How to Conquer the Fear that Comes with Being a Filmmaker

How to Conquer the Fear that Comes with Being a Filmmaker

This is an excerpt from the Filmmaker's Guide to Success. If you want a ton of practical, no-nonsense advice to help you succeed as a filmmaker in the modern world, be sure to check it out.


We're all dealing with some level of fear as we make our way through the world as filmmakers. But that doesn't mean we have to let that fear get the best of us.

In fact, with a few simple mindset shifts, we can take back control and stop fear from messing with the great creative work we want to accomplish.

So let's dive into a few of the best tips and ideas I've found for how to keep your fears at bay.

What the hell are we afraid of?

In Liz Gilbert’s Big Magic (one of my favorite books ever), she does a great job at listing out the things that we’re typically afraid of as creatives. Here’s just a small sampling of that list.

  • You’re afraid you have no talent.
  • You’re afraid you’ll be rejected or criticized or ridiculed or misunderstood or—worst of all—ignored.
  • You’re afraid there’s no market for your creativity, and therefore no point in pursuing it.
  • You’re afraid somebody else already did it better.
  • You’re afraid everybody else already did it better.
  • You’re afraid you won’t be taken seriously.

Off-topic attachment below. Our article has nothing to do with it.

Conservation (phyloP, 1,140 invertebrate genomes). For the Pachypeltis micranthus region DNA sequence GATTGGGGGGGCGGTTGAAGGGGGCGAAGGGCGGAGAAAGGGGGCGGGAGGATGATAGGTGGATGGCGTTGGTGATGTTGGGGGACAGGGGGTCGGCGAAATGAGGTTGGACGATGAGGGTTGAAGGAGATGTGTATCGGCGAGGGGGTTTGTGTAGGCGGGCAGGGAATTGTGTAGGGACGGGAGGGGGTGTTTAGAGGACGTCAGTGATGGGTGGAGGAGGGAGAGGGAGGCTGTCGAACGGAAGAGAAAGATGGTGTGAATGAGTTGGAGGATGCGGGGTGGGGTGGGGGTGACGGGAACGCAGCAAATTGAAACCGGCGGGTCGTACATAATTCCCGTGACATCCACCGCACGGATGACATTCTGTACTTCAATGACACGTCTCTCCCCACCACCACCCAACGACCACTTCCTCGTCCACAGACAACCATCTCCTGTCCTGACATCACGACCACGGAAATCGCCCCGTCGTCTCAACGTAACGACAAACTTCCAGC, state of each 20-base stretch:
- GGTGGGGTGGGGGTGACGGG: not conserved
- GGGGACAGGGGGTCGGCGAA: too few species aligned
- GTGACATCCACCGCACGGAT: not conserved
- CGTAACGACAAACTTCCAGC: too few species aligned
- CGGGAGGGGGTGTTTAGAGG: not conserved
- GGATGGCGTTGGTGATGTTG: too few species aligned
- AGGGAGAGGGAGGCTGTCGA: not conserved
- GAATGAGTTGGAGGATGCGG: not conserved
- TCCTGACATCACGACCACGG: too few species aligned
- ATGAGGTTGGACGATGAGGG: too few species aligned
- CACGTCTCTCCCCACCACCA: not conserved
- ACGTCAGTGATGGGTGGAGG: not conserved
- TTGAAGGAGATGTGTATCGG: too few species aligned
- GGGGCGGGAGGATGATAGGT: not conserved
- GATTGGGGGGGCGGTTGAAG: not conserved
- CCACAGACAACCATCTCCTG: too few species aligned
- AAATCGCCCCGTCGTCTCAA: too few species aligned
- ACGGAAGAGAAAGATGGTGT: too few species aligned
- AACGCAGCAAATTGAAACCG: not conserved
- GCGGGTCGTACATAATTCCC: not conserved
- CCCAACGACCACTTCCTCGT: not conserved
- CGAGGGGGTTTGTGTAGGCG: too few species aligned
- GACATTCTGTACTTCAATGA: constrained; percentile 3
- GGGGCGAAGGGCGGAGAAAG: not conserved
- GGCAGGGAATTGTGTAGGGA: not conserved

• You’re afraid your work isn’t politically, emotionally, or artistically important enough to change anyone’s life.
  • You’re afraid that someday you might look back on your creative endeavors as having been a giant waste of time, effort, and money.
  • You’re afraid you don’t have the right kind of workspace, or financial freedom, or empty hours in which to focus on invention or exploration.
  • You’re afraid you don’t have the right kind of training or degree.
  • You’re afraid of being exposed as a hack, or a fool, or a dilettante, or a narcissist.
  • You’re afraid of being a one-hit wonder.
  • You’re afraid of being a no-hit wonder.

Yikes. I don’t know about you, but I’m afraid of all of those things. Hell, I’m feeling most of those things right now as I write this very lesson.

What’s even scarier is that Gilbert’s list continues on for another 3/4 of a page, and I’m just as scared of those things. I’m willing to bet you probably are, too.

Anyhow, let’s just take a moment to acknowledge that all of these things are genuinely scary. And now that we’ve acknowledged that, let’s do something about it and put those fears back in their place.

Our fears will never go away, but that’s ok

I wish there was some secret formula I could give you to completely get rid of your fear. That would be pretty neat, wouldn’t it?

But the truth is no such formula exists because fear is fundamental to our survival as a species. It’s hardwired into our DNA so that we can react appropriately when scary, life-threatening things happen.

And even though most of us won’t ever have to worry about getting eaten by a bear, that part of our brain still finds plenty of things to be afraid of (most of them emotional), and there’s nothing we can do about it.

Fear will continue to show up for the rest of your life, particularly when you’re doing something new, pushing boundaries, or facing uncertainty. That’s just how it is.

Once you understand that, however, you can start devising ways to operate in spite of your fear, or even transform your fear into fuel for your creative work.